Recommended Reads: The Earthsea Series

Harry Potterites look away now. In this post Reader magazine deputy editor Sarah Coley explains why she thinks Ursula LeGuin’s Earthsea series has the best wizard.

I’ve been comfort reading children’s books, and in particular, Ursula LeGuin’s fantastic Earthsea series, full of dragons and world winds and mage winds, strange worlds, seas, and Ged, the harsh central character whom you hardly know, who slips further from you as you read into the books, seen increasingly through other’s eyes. Ged grows old in what seems an extraordinary mythlike acceleration–or perhaps it’s just that the books read so quickly. Before you’ve learned to overcome your dislike of his arrogant younger self, he’s a dark and mournable figure, older than you could have wanted, and glimpsed with longing after many pages with other characters; then, with another afternoon’s reading, he is old and suddenly you can imagine him dead. He’s there on the page with all of his restless energy and power, and it’s the thought of his loss that you’re most aware of.

But this is what kids’ books are like and were like when we were children too. There’s none of that deeper meaning for the adults that the Harry Potterites fool themselves in imagining they find. It’s the same trouble for the adult as for the child. The things that are close to you can die. (Who didn’t check from time to time to see if their parents were still breathing?) The comfort in the Earthsea series comes weirdly from comfortlessness and the distance that Le Guin preserves for her main character. The less you know him, the more in his element he is, and the more he belongs to his world, the better, the more fiercely free it all is.

Who in all of literature would you want to have met?  

It’s Ged for me.


By Sarah Coley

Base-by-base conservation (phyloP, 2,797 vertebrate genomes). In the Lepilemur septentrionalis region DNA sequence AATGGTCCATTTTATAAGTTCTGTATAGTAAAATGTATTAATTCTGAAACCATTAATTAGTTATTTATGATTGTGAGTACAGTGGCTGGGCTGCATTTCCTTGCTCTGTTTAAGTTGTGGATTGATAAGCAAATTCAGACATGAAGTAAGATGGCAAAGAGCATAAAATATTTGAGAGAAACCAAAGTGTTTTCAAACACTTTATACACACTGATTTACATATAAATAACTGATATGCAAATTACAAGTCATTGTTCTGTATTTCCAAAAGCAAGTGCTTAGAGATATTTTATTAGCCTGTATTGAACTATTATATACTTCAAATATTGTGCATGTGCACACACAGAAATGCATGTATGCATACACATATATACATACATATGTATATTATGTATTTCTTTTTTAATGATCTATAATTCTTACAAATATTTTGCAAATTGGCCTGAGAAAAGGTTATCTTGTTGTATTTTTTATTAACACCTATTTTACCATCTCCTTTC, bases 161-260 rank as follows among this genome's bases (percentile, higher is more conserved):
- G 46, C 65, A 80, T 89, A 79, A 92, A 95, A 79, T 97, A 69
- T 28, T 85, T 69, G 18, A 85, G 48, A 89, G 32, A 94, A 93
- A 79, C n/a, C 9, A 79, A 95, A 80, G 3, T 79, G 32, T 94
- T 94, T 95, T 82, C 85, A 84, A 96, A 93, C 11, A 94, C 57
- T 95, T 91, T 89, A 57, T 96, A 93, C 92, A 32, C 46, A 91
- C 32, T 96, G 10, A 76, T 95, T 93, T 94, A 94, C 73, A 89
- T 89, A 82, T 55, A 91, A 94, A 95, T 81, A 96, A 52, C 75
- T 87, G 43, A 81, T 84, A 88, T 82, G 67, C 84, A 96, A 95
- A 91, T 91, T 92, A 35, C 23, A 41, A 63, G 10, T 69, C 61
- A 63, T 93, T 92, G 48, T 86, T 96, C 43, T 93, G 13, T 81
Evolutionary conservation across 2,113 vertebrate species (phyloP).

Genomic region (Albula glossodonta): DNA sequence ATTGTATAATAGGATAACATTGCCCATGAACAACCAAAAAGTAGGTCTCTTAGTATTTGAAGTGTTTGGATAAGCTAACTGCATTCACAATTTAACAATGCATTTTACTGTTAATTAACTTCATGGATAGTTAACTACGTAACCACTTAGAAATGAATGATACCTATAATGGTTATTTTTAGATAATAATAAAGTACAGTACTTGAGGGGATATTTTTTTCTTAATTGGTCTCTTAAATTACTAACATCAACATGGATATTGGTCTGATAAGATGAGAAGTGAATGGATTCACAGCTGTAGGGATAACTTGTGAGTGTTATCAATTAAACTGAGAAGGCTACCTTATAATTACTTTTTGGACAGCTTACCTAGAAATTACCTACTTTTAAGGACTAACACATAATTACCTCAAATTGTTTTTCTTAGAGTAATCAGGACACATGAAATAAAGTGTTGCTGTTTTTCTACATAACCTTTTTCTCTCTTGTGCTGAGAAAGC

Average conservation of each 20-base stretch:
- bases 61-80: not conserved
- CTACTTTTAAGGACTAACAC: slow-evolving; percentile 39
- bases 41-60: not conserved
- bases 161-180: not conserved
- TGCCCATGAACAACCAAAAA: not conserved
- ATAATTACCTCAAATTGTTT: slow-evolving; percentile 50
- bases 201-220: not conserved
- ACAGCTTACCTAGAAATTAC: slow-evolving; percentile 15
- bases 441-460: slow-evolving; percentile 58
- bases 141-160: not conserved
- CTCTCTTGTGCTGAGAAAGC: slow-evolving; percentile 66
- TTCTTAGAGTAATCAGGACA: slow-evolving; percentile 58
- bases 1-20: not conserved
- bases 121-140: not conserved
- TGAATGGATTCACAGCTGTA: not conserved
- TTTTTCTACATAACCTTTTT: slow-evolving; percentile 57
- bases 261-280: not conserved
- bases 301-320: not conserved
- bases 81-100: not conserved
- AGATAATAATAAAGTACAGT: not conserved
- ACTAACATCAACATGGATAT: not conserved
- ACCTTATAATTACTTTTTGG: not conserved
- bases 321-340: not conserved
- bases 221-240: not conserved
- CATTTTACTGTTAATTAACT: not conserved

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6 thoughts on “Recommended Reads: The Earthsea Series”

  1. “There’s none of that deeper meaning for the adults that the Harry Potterites fool themselves in imagining they find.”

    What utter rubbish!

    The Harry Potter books are RIPE with hidden meaning. The later books, especially, mirrored politics in the real world with the imaginary ‘Ministry of Magic’ and Umbridge adopting all those ‘decrees’ reducing student’s freedoms was clearly in reference to the ‘War on Terror’ stepping on the toes of people’s civil rights in the real world.

    Then there are the obvious clues about Dumbledore’s sexuality – that are only obvious once we got told about them!

    The Harry Potter books are written on many different levels and to dismiss that fact means you’re clearly appraising them with blinkers on.

  2. Ah, I can see that you’re finding some other meanings in those seven long books, Roland, but further meanings are not necessarily deeper. I don’t think they help much. They seem like crutches, in a way, aids for when you’re less moved, or when you’re more in doubt about a book. Does it bring you closer to the characters or their predicament to ponder modern colonial politics, ID cards, or Dumbledore’s sexuality, however ripe the issues?

    But to let us both off the hook, I think you may have mistaken my drift. For me, it’s good to have that unshiftable difficulty with the central character that you have in Le Guin’s great trilogy. That the adult is no wiser than the child is right and important.


  3. Ah, you see I completely disagree. There’s nothing better than re-reading one your most beloved childhood books and suddenly discovering a whole other layer of meaning you were oblivious too when you first read it.

    It’s like reading a book you love for the first time, all over again.

  4. Couldn’t agree more, Roland – surely you don’t think Alice in Wonderland is ‘the same’ for an adult as for a child, ‘SC’? Just as moving, wondrous and enjoyable but definitely different! Even the humour is ‘altered by age’ and fresh layers discovered beneath the story on each reading.

    As Wilde says, ‘a book is well written or badly written, that is all’ and it does seem rather (dare I say it ) arrogant, to assume that those who see ‘more’/’other’/’deeper’ meanings than OURselves merely ‘fool THEMselves’ – maybe it’s ‘in the [inner] eye of the beholder’? Just a thought …

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